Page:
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CMAJ. 2019 Jul 29;191(30):E830-E837. doi: 10.1503/cmaj.190221.

Association between complications and death within 30 days after noncardiac surgery.



Among adults undergoing contemporary noncardiac surgery, little is known about the frequency and timing of death and the associations between perioperative complications and mortality. We aimed to establish the frequency and timing of death and its association with perioperative complications.


We conducted a prospective cohort study of patients aged 45 years and older who underwent inpatient noncardiac surgery at 28 centres in 14 countries. We monitored patients for complications until 30 days after surgery and determined the relation between these complications and 30-day mortality using a Cox proportional hazards model.


We included 40 004 patients. Of those, 715 patients (1.8%) died within 30 days of surgery. Five deaths (0.7%) occurred in the operating room, 500 deaths (69.9%) occurred after surgery during the index admission to hospital and 210 deaths (29.4%) occurred after discharge from the hospital. Eight complications were independently associated with 30-day mortality. The 3 complications with the largest attributable fractions (AF; i.e., potential proportion of deaths attributable to these complications) were major bleeding (6238 patients, 15.6%; adjusted hazard ratio [HR] 2.6, 95% confidence interval [CI] 2.2-3.1; AF 17.0%); myocardial injury after noncardiac surgery [MINS] (5191 patients, 13.0%; adjusted HR 2.2, 95% CI 1.9-2.6; AF 15.9%); and sepsis (1783 patients, 4.5%; adjusted HR 5.6, 95% CI 4.6-6.8; AF 12.0%).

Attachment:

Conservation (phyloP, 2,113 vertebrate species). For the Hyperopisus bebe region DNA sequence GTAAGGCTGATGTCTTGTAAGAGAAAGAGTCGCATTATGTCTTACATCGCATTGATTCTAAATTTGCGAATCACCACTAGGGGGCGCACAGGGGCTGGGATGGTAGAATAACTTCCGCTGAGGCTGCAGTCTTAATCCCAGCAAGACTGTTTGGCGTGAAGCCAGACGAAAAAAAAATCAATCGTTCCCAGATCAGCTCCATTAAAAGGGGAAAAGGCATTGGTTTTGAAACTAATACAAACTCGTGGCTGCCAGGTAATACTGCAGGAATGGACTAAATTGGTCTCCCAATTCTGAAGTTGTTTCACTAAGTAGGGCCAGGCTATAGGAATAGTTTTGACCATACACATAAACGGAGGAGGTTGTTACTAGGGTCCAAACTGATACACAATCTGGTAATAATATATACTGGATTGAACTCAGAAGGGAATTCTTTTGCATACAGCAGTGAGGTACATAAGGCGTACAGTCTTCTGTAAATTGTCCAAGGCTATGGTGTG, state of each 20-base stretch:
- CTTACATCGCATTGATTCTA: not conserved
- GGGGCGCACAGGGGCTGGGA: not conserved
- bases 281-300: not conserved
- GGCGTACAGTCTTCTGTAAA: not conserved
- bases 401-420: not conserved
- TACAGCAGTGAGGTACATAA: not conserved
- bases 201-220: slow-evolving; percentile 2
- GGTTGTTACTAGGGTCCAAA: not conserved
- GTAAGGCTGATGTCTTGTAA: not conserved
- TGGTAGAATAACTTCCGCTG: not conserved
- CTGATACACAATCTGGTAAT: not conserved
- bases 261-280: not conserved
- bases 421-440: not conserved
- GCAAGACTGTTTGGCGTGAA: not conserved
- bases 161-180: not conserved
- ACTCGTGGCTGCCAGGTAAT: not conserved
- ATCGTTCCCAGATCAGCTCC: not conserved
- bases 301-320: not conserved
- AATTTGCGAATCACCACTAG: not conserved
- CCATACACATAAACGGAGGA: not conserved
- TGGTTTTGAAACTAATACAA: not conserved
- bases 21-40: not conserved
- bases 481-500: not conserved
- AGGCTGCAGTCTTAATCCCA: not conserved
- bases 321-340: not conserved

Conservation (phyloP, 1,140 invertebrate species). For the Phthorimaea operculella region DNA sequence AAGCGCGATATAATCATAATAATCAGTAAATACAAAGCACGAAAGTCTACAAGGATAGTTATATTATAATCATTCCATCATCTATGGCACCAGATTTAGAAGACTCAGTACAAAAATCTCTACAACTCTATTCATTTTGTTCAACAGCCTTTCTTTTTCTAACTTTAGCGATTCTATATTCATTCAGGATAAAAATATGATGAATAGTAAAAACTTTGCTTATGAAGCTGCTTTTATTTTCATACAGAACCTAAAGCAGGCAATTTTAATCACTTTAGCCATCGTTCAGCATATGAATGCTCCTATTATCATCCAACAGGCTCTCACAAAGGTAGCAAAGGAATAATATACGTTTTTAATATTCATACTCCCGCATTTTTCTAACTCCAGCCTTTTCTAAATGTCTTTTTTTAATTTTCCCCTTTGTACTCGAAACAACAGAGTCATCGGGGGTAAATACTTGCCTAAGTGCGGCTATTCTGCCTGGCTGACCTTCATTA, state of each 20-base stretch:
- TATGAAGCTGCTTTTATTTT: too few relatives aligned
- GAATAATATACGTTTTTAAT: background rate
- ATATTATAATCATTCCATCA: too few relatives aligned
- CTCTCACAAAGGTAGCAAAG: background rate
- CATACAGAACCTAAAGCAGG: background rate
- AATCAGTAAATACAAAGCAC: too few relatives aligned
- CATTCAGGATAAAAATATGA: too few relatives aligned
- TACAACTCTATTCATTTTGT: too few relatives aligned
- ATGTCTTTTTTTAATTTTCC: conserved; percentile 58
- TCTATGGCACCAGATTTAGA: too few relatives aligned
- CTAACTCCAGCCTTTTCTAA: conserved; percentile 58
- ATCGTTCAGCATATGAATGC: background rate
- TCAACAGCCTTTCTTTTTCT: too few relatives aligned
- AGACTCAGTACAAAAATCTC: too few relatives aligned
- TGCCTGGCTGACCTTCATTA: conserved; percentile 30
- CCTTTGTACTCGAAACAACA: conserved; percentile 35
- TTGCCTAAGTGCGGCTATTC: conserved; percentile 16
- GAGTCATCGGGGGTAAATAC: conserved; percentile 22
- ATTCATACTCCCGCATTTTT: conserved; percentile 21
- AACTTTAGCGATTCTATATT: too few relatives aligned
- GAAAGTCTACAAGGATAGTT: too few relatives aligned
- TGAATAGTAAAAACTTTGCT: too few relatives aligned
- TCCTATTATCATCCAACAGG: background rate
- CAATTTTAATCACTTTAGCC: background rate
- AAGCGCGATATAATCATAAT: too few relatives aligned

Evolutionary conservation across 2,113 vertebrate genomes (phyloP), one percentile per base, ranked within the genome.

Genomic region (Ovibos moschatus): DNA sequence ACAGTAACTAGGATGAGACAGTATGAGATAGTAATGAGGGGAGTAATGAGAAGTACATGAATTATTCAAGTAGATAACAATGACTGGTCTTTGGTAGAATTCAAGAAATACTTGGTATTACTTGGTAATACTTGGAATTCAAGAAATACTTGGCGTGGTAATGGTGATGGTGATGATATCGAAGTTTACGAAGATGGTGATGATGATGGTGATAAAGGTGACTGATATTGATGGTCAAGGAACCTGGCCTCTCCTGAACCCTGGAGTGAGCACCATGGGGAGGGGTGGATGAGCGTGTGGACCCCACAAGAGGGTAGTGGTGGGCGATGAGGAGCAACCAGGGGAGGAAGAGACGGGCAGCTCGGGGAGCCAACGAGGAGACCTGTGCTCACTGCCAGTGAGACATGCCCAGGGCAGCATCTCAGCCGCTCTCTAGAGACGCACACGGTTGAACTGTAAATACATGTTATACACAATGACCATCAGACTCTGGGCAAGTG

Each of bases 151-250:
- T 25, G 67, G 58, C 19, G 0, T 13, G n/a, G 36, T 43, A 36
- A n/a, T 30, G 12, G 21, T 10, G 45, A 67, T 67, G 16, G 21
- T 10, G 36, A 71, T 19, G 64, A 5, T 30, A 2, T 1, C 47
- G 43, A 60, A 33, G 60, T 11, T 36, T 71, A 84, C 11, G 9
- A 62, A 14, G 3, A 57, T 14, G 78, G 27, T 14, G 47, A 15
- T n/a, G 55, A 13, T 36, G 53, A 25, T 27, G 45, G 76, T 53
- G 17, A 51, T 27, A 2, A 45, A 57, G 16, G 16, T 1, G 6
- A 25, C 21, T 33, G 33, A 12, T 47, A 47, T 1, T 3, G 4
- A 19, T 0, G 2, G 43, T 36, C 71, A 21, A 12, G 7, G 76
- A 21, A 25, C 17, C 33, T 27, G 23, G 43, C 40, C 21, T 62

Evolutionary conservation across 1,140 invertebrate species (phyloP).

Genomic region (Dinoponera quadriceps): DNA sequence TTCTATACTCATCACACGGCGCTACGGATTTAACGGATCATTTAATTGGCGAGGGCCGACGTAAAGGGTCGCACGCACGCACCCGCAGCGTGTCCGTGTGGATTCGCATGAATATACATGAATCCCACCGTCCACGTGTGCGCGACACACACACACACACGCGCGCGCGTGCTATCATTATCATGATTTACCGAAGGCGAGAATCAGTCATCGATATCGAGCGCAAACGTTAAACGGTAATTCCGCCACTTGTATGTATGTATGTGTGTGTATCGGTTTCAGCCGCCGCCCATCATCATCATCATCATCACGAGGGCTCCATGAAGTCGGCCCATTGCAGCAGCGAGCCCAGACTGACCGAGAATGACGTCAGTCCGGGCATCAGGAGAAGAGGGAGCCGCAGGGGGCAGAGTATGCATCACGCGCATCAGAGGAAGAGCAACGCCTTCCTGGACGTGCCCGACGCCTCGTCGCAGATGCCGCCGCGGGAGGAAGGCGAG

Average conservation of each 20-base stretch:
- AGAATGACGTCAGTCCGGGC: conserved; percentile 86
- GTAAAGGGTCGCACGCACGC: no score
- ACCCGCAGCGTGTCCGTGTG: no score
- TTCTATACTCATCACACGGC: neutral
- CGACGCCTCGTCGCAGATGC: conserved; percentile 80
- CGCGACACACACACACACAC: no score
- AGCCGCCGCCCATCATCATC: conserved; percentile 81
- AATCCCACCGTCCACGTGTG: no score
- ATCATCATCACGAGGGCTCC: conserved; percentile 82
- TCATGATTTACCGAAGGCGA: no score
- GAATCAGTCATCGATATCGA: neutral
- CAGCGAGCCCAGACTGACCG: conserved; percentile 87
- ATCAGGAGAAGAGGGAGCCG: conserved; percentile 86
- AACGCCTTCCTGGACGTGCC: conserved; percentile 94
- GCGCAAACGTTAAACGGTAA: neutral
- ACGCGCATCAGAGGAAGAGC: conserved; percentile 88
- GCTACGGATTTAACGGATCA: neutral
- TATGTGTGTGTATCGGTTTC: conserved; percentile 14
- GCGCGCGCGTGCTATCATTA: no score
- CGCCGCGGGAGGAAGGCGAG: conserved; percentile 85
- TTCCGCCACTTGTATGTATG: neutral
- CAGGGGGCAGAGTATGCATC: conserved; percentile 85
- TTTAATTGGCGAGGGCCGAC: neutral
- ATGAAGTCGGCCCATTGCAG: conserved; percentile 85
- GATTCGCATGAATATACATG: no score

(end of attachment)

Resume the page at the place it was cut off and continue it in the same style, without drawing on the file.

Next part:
Among adults undergoing noncardiac surgery, 99.3% of deaths occurred after the procedure and 44.9% of deaths were associated with 3 complications: major bleeding, MINS and sepsis. Given these findings, focusing on the prevention, early identification and management of these 3 complications holds promise for reducing perioperative mortality. Study registration:, no. NCT00512109.

Conflict of interest statement

Competing interests: Clara Chow received support from the National Health and Medical Research Council of Australia and The Heart Foundation (Australia) for a career development fellowship. Robert Sapsford received nonfinancial support in the form of a research nurse funded by the National Institutes of Health Research, and lecture fees from Eli Lilly, MSD and Novo Nordisk. Denis Xavier received grants from Cadila Pharmaceuticals, Boehringer Ingelheim, Astra Zeneca India, Sanofi Aventis, Pfizer, Bristol–Myers Squibb, Medical Research Council (United Kingdom) and Wellcome Trust outside the submitted work. Emmanuelle Duceppe received a grant as a coapplicant on an investigator-initiated study and lecture fees from Roche Diagnostics. Philip J. Devereaux is a member of a research group with a policy of not accepting honorariums or other payments from industry for their own personal financial gain. They do accept honorariums or payments from industry to support research endeavours and costs to participate in meetings. Based on study questions Dr. Devereaux has originated and grants he has written, he has received grants from Abbott Diagnostics, AstraZeneca, Bayer, Boehringer Ingelheim, Bristol-Myers-Squibb, Coviden, Octapharma, Philips Healthcare, Roche Diagnostics, Siemens and Stryker. Dr Devereaux has participated in advisory board meetings for GlaxoSmithKline and Boehringer Ingelheim. He also attended an expert panel meeting with AstraZeneca and Boehringer Ingelheim. Roche Diagnostics provided Troponin T assays and financial support for the Vascular Events in Noncardiac Surgery Patients Cohort Evaluation (VISION) Study. No other competing interests were declared.

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